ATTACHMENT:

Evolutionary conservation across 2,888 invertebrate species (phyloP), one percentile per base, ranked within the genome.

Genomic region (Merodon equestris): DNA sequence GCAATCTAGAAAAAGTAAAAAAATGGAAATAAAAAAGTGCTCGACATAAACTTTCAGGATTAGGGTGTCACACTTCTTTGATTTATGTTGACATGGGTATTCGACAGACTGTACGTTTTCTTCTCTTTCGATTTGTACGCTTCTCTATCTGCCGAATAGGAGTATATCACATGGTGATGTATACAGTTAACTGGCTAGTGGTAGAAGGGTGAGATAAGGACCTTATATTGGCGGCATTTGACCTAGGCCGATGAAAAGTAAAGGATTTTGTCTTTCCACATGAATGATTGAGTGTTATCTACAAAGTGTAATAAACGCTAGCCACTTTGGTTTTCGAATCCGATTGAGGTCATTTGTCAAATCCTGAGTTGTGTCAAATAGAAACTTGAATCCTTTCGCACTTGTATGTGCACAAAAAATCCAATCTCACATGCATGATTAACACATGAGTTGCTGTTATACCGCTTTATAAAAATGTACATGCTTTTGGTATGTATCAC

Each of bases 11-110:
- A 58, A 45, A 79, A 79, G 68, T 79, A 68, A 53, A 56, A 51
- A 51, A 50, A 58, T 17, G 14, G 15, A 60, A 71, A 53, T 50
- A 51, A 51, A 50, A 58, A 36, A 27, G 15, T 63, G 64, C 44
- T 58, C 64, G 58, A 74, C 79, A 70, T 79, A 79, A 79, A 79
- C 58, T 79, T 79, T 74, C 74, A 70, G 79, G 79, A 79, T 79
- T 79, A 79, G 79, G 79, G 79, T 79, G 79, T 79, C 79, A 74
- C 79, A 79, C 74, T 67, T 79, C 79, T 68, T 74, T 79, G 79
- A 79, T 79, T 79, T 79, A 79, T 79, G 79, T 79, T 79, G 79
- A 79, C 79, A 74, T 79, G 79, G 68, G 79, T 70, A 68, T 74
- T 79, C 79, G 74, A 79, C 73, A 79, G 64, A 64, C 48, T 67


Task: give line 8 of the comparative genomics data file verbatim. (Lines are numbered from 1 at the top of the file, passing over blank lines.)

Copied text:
- C 58, T 79, T 79, T 74, C 74, A 70, G 79, G 79, A 79, T 79